City of San Diego Secures $3.65 Million Grant for Gang and Gun Violence Prevention Program
STATE FUNDING WILL EXPAND COMMUNITY-BASED EFFORTS THAT PREVENT VIOLENCE AMONG YOUTH, PROVIDE SUPPORT FOR FAMILIES
FOR IMMEDIATE RELEASE
September 13, 2022
SAN DIEGO, CA San Diego Mayor Todd Gloria today announced that the City of San Diego was awarded a $3.65 million California Violence Intervention and Prevention (CalVIP) grant to implement the Peacemaker Project, a program that aims to interrupt cycles of violence among youth.
Building on existing community-based violence-interruption efforts led by Pastor Jesus Sandoval, the executive director of the Citys Commission on Gang Prevention and Intervention, the proposed Peacemaker Project would enable City staff, volunteers and community-based organizations to quickly mobilize and deploy de-escalation tactics in the aftermath of violence to prevent retaliatory violence. This strategy is being used effectively now but is limited by a lack of funding and will be expanded through the CalVIP grant.
The funding also will enable the Peacemaker Project to apply the wraparound model of care to address gang-related youth violence. The model helps young people and their families connect to resources that will improve their well-being and discourage youth from gang activity. Services can include trauma & behavioral health screenings and services; mentoring; employment assistance; education; parenting classes; and financial crisis stabilization.
Im proud of what our Commission on Gang Prevention and Intervention has achieved through their work in the community, and this funding will help take it to the next level, Mayor Todd Gloria said. This model of supporting San Diegos young people and giving them alternatives to violence and by providing so many resources for communities to respond when violence occurs, this program can help address generational trauma and cultivate peace in our neighborhoods.
The Peacemaker Project will primarily be implemented by six partner organizations that have a solid track record and strong working relationship with the Gang Commission on community-led violence intervention. These partners include:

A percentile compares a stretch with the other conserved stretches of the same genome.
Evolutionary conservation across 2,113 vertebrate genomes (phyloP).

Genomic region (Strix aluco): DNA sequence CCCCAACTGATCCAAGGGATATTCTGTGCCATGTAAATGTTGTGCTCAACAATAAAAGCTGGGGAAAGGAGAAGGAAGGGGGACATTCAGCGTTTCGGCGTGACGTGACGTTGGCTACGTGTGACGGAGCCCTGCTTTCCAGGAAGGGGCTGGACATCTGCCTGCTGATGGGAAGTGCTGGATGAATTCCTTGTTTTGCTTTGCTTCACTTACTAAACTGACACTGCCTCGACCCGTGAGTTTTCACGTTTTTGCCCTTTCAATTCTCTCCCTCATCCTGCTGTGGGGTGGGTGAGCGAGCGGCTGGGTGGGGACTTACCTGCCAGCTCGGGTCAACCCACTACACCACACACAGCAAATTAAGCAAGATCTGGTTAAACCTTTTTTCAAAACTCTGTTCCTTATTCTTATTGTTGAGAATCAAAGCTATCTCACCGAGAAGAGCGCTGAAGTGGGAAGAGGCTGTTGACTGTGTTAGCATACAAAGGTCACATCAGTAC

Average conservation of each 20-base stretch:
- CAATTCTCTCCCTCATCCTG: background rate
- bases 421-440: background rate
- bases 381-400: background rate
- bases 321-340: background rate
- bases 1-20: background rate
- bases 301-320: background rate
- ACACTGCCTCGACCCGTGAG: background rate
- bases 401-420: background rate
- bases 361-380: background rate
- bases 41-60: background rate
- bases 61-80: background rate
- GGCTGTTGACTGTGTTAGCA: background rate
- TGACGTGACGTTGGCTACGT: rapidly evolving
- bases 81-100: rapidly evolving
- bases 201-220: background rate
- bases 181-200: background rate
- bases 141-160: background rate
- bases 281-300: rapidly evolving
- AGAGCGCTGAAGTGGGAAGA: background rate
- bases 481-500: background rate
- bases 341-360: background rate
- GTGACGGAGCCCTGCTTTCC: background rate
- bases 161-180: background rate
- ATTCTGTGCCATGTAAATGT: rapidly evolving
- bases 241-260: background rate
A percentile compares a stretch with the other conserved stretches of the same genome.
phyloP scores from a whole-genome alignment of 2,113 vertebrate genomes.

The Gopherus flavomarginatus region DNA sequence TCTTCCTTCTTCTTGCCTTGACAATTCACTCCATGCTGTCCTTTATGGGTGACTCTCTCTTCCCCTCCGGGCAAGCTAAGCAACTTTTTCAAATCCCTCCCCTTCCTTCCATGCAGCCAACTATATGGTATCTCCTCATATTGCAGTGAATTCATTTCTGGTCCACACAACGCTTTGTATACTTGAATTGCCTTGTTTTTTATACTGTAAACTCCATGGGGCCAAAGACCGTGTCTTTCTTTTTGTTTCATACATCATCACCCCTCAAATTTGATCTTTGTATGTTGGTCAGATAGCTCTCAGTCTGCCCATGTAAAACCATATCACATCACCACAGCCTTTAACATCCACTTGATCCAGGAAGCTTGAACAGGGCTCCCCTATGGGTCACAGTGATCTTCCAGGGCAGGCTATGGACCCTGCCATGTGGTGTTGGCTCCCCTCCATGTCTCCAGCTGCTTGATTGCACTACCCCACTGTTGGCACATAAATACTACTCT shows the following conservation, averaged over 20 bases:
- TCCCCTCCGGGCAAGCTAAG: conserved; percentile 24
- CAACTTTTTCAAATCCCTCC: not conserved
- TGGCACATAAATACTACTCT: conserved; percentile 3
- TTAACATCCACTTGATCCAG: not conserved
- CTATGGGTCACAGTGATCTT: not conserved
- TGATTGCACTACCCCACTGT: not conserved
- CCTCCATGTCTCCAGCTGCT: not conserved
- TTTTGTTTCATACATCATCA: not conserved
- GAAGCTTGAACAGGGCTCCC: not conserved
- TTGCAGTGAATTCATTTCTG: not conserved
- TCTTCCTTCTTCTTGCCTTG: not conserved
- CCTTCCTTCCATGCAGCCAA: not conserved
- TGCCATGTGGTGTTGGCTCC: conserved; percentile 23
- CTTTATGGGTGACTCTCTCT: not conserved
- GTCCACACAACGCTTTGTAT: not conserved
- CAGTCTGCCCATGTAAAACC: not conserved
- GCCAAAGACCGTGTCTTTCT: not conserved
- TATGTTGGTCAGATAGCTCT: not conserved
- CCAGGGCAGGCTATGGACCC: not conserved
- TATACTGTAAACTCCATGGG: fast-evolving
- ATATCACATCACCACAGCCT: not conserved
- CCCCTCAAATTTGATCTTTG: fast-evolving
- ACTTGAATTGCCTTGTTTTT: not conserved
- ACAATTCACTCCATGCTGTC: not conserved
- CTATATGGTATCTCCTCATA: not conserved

- Union of Pan Asian Communities (UPAC) to provide health and human services focused on improving the overall well-being of underserved diverse populations.
- Community Wraparound, a gang prevention, positive youth development, and community safety initiative that offers an alternative to gang life and promotes success through involvement with family, school, work, and community.
- Open Heart Leaders, an African American woman-led organization focused on mental health and education.
- Paving Great Futures, which provides programs, events, and overall mentorship, provide a culture of positive guidance and growth.
- Mothers with a Message, a group of women who have lost children to violence who share their stories of loss in hopes that others might learn from it.
- San Ysidro Health Center, which provides accessible and affordable health care services, including behavioral health services.
The Peacemaker Projects violence prevention and intervention services are grounded in trauma-informed care, culturally competent and aligned with restorative justice principles. During the 30-month intervention, the program will serve at least 300 youth and young adults as well as their close family and friends, ultimately reaching well over 1,000 San Diegans in all.
This is what we have been waiting for, for many years, said Pastor Sandoval. Finally, the stars have aligned for us to receive this funding, enabling us to display a truly collaborative model in the City Of San Diego to reach our youth, moving them from trauma to healing and restoration using a proven wraparound model.
Program participants will be identified and selected from three different sources: youth-involved violent incident reports, including from law enforcement, community members and the media; referrals from County Probation; and requests from families for post-incarceration re-entry support.
CalVIP grants provides funding for cities and community-based organizations with the goal of reducing violence. Prior to the pandemic-fueled increase in violence that began in 2020, CalVIP-supported programs helped Californias gun homicide rate fall to the lowest rate since 1970.
Communities that received CalVIP grants during the 2018 grant cycle saw gun homicides decreased nearly 3 times more than those that did not receive CalVIP support.